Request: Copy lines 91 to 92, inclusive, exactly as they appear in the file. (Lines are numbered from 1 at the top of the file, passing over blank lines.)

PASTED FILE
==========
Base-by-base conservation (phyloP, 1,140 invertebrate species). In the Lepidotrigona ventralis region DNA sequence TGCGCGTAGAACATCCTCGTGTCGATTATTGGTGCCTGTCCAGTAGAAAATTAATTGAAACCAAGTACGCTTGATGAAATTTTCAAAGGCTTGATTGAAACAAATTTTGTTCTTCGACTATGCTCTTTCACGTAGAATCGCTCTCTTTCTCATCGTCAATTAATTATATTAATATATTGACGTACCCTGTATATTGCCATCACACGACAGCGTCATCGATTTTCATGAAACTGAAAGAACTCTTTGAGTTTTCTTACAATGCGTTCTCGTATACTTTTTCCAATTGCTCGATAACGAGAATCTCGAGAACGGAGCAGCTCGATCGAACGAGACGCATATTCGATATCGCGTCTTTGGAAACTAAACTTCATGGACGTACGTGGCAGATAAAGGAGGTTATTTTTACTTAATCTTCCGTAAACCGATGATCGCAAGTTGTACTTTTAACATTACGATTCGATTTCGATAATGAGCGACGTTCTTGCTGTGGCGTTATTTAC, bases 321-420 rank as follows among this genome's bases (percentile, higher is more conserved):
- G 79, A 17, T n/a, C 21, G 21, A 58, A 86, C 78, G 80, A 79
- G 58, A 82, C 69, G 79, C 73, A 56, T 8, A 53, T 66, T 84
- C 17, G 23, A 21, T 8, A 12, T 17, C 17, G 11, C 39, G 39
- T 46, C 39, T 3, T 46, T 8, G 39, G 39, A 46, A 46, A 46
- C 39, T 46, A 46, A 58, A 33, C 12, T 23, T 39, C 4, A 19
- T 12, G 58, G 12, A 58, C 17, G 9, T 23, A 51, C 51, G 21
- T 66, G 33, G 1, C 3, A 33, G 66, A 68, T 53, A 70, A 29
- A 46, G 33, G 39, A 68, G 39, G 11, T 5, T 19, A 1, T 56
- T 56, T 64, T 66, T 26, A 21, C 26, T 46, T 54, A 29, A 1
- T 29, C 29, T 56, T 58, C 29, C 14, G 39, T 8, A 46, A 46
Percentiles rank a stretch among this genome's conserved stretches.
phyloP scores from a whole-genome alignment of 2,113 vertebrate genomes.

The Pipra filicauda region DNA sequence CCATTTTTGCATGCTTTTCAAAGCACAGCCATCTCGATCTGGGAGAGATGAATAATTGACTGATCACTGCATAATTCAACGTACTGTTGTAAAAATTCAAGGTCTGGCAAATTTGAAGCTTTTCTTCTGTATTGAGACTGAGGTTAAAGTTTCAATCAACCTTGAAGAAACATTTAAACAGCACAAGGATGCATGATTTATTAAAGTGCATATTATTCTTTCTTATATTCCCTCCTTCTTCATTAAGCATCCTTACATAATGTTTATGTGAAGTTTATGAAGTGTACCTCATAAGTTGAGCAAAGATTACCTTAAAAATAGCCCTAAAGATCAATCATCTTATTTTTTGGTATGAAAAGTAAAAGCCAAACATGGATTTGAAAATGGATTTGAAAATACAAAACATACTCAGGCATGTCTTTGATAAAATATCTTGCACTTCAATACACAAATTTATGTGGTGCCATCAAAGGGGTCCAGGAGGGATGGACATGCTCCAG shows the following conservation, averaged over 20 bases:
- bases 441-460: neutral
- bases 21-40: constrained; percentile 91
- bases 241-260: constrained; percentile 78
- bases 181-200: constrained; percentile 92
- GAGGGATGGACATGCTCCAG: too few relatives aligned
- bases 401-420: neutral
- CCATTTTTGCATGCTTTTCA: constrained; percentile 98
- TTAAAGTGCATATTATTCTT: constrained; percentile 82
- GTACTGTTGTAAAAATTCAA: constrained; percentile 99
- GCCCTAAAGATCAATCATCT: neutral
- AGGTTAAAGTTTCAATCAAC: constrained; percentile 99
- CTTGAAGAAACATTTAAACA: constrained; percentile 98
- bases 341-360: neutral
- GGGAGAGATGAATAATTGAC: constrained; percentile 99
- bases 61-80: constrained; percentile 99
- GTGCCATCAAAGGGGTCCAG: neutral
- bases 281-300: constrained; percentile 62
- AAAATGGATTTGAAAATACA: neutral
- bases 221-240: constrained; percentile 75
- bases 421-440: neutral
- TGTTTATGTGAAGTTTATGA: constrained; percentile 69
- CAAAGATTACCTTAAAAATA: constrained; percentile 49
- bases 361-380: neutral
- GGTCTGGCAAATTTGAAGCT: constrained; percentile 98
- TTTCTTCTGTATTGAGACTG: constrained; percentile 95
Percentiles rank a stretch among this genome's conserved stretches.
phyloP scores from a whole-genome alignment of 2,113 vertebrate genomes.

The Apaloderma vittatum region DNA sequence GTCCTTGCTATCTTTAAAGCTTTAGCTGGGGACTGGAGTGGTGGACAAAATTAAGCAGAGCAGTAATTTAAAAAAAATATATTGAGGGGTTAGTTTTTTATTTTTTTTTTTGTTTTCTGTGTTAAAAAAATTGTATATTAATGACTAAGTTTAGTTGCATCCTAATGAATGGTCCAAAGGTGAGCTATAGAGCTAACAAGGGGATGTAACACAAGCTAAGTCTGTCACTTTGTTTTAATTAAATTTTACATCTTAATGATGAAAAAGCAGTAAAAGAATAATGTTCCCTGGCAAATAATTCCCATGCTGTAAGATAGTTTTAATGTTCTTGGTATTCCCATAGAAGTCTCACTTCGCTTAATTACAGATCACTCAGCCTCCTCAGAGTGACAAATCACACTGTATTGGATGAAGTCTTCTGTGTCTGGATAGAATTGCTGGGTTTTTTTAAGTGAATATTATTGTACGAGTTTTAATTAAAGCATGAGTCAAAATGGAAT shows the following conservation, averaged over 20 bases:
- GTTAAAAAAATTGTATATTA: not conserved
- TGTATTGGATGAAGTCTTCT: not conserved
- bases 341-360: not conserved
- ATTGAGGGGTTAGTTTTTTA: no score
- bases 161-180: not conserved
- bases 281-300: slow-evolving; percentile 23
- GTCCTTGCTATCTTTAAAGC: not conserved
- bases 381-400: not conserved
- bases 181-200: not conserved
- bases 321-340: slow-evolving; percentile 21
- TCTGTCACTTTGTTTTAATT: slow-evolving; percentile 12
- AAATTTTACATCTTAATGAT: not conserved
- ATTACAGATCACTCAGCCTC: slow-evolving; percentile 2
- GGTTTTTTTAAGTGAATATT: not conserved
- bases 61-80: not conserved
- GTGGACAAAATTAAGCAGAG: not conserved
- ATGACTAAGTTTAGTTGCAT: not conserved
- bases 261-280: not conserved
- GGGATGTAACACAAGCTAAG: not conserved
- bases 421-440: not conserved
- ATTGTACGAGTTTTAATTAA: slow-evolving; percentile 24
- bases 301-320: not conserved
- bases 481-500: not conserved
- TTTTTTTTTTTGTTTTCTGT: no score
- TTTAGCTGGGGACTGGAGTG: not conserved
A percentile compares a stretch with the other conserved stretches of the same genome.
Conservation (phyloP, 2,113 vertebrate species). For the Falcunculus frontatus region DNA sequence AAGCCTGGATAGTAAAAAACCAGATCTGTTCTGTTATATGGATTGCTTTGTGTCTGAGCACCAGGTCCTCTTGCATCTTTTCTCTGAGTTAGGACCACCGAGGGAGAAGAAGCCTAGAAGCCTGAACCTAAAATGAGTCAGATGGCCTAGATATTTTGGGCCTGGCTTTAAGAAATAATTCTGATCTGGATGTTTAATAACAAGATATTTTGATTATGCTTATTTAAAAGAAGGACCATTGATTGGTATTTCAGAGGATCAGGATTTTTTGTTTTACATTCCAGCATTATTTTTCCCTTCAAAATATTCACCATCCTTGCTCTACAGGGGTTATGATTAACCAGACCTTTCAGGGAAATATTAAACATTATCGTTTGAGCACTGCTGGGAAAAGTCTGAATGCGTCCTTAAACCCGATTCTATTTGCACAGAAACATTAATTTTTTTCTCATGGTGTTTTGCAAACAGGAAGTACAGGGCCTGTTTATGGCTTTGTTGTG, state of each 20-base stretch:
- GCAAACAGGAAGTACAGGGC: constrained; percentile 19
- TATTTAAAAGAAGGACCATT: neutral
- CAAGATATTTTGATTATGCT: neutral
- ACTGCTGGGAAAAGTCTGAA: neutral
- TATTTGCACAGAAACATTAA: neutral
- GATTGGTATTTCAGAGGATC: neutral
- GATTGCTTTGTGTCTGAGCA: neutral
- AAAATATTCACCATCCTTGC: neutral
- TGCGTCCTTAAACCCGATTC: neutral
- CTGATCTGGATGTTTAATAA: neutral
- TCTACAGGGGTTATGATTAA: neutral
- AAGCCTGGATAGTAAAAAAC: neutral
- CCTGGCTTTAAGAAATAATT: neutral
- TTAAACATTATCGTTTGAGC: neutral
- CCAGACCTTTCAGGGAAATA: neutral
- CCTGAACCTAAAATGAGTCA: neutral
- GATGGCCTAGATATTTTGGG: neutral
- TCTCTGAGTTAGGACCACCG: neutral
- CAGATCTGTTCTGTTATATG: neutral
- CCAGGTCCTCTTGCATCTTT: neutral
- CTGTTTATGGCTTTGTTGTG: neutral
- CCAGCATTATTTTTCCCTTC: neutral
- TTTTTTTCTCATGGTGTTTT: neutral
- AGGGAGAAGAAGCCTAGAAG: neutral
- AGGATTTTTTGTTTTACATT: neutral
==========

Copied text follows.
- CCAGCATTATTTTTCCCTTC: neutral
- TTTTTTTCTCATGGTGTTTT: neutral